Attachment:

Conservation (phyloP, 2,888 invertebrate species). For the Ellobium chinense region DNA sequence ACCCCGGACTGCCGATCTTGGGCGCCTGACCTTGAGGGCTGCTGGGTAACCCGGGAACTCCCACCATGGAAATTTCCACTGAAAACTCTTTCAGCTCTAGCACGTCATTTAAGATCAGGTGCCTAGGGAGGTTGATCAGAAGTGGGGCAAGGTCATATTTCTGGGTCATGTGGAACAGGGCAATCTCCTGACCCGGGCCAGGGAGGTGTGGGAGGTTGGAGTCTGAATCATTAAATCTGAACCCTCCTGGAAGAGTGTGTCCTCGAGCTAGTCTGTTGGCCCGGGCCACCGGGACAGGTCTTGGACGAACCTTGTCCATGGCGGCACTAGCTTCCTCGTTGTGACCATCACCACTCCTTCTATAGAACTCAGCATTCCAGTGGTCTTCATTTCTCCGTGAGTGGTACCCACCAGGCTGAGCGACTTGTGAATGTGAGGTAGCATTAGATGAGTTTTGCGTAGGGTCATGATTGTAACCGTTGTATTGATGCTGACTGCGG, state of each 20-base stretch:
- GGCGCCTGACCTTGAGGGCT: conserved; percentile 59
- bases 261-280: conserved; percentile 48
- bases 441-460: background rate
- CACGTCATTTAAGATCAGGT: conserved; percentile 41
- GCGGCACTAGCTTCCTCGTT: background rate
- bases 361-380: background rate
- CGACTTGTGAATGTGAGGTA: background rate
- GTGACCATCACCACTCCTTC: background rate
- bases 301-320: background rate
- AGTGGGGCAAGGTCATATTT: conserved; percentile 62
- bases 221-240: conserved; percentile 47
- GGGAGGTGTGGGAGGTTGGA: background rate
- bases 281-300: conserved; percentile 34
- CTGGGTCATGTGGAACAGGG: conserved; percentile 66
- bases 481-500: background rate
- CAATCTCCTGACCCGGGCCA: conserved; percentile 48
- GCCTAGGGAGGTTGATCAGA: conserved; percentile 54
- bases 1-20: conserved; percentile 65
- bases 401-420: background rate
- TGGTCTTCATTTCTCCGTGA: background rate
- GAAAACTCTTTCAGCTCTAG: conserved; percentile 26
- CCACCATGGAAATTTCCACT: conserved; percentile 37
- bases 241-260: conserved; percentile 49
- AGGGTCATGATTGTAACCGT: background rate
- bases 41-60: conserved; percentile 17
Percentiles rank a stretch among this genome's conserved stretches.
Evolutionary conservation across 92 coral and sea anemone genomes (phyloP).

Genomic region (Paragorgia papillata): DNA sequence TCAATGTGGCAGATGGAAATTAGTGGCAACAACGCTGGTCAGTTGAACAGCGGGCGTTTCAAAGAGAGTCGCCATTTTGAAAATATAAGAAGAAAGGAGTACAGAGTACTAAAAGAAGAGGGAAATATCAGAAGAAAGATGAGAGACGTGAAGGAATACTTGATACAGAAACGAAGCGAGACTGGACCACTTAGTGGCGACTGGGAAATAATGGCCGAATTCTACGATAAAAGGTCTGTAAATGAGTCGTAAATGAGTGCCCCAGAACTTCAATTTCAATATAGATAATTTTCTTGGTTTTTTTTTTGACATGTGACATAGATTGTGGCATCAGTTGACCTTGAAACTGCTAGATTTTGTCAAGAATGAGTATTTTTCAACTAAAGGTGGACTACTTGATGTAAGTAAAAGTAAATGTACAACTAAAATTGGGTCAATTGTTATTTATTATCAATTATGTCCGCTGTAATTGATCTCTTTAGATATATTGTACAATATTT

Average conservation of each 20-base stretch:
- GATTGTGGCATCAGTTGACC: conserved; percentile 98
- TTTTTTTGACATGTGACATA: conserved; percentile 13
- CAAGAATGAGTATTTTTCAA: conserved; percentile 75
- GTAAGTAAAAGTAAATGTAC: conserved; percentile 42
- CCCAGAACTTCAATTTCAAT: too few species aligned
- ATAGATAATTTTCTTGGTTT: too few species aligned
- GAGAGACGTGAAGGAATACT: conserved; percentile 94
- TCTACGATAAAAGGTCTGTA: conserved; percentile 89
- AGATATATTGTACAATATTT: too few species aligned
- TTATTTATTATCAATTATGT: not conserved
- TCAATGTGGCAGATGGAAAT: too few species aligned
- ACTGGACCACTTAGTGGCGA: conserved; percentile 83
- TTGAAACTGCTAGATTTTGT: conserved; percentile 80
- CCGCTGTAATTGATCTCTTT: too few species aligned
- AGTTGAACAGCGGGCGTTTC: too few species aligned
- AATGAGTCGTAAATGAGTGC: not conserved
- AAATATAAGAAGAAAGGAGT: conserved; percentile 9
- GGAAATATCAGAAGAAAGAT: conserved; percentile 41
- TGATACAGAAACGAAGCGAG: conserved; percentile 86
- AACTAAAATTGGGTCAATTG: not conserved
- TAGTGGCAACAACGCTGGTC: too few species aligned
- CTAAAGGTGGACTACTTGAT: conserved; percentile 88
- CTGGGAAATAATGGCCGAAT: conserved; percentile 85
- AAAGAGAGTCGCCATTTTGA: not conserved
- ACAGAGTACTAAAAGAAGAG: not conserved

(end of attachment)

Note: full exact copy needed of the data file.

Conservation (phyloP, 2,888 invertebrate species). For the Ellobium chinense region DNA sequence ACCCCGGACTGCCGATCTTGGGCGCCTGACCTTGAGGGCTGCTGGGTAACCCGGGAACTCCCACCATGGAAATTTCCACTGAAAACTCTTTCAGCTCTAGCACGTCATTTAAGATCAGGTGCCTAGGGAGGTTGATCAGAAGTGGGGCAAGGTCATATTTCTGGGTCATGTGGAACAGGGCAATCTCCTGACCCGGGCCAGGGAGGTGTGGGAGGTTGGAGTCTGAATCATTAAATCTGAACCCTCCTGGAAGAGTGTGTCCTCGAGCTAGTCTGTTGGCCCGGGCCACCGGGACAGGTCTTGGACGAACCTTGTCCATGGCGGCACTAGCTTCCTCGTTGTGACCATCACCACTCCTTCTATAGAACTCAGCATTCCAGTGGTCTTCATTTCTCCGTGAGTGGTACCCACCAGGCTGAGCGACTTGTGAATGTGAGGTAGCATTAGATGAGTTTTGCGTAGGGTCATGATTGTAACCGTTGTATTGATGCTGACTGCGG, state of each 20-base stretch:
- GGCGCCTGACCTTGAGGGCT: conserved; percentile 59
- bases 261-280: conserved; percentile 48
- bases 441-460: background rate
- CACGTCATTTAAGATCAGGT: conserved; percentile 41
- GCGGCACTAGCTTCCTCGTT: background rate
- bases 361-380: background rate
- CGACTTGTGAATGTGAGGTA: background rate
- GTGACCATCACCACTCCTTC: background rate
- bases 301-320: background rate
- AGTGGGGCAAGGTCATATTT: conserved; percentile 62
- bases 221-240: conserved; percentile 47
- GGGAGGTGTGGGAGGTTGGA: background rate
- bases 281-300: conserved; percentile 34
- CTGGGTCATGTGGAACAGGG: conserved; percentile 66
- bases 481-500: background rate
- CAATCTCCTGACCCGGGCCA: conserved; percentile 48
- GCCTAGGGAGGTTGATCAGA: conserved; percentile 54
- bases 1-20: conserved; percentile 65
- bases 401-420: background rate
- TGGTCTTCATTTCTCCGTGA: background rate
- GAAAACTCTTTCAGCTCTAG: conserved; percentile 26
- CCACCATGGAAATTTCCACT: conserved; percentile 37
- bases 241-260: conserved; percentile 49
- AGGGTCATGATTGTAACCGT: background rate
- bases 41-60: conserved; percentile 17
Percentiles rank a stretch among this genome's conserved stretches.
Evolutionary conservation across 92 coral and sea anemone genomes (phyloP).

Genomic region (Paragorgia papillata): DNA sequence TCAATGTGGCAGATGGAAATTAGTGGCAACAACGCTGGTCAGTTGAACAGCGGGCGTTTCAAAGAGAGTCGCCATTTTGAAAATATAAGAAGAAAGGAGTACAGAGTACTAAAAGAAGAGGGAAATATCAGAAGAAAGATGAGAGACGTGAAGGAATACTTGATACAGAAACGAAGCGAGACTGGACCACTTAGTGGCGACTGGGAAATAATGGCCGAATTCTACGATAAAAGGTCTGTAAATGAGTCGTAAATGAGTGCCCCAGAACTTCAATTTCAATATAGATAATTTTCTTGGTTTTTTTTTTGACATGTGACATAGATTGTGGCATCAGTTGACCTTGAAACTGCTAGATTTTGTCAAGAATGAGTATTTTTCAACTAAAGGTGGACTACTTGATGTAAGTAAAAGTAAATGTACAACTAAAATTGGGTCAATTGTTATTTATTATCAATTATGTCCGCTGTAATTGATCTCTTTAGATATATTGTACAATATTT

Average conservation of each 20-base stretch:
- GATTGTGGCATCAGTTGACC: conserved; percentile 98
- TTTTTTTGACATGTGACATA: conserved; percentile 13
- CAAGAATGAGTATTTTTCAA: conserved; percentile 75
- GTAAGTAAAAGTAAATGTAC: conserved; percentile 42
- CCCAGAACTTCAATTTCAAT: too few species aligned
- ATAGATAATTTTCTTGGTTT: too few species aligned
- GAGAGACGTGAAGGAATACT: conserved; percentile 94
- TCTACGATAAAAGGTCTGTA: conserved; percentile 89
- AGATATATTGTACAATATTT: too few species aligned
- TTATTTATTATCAATTATGT: not conserved
- TCAATGTGGCAGATGGAAAT: too few species aligned
- ACTGGACCACTTAGTGGCGA: conserved; percentile 83
- TTGAAACTGCTAGATTTTGT: conserved; percentile 80
- CCGCTGTAATTGATCTCTTT: too few species aligned
- AGTTGAACAGCGGGCGTTTC: too few species aligned
- AATGAGTCGTAAATGAGTGC: not conserved
- AAATATAAGAAGAAAGGAGT: conserved; percentile 9
- GGAAATATCAGAAGAAAGAT: conserved; percentile 41
- TGATACAGAAACGAAGCGAG: conserved; percentile 86
- AACTAAAATTGGGTCAATTG: not conserved
- TAGTGGCAACAACGCTGGTC: too few species aligned
- CTAAAGGTGGACTACTTGAT: conserved; percentile 88
- CTGGGAAATAATGGCCGAAT: conserved; percentile 85
- AAAGAGAGTCGCCATTTTGA: not conserved
- ACAGAGTACTAAAAGAAGAG: not conserved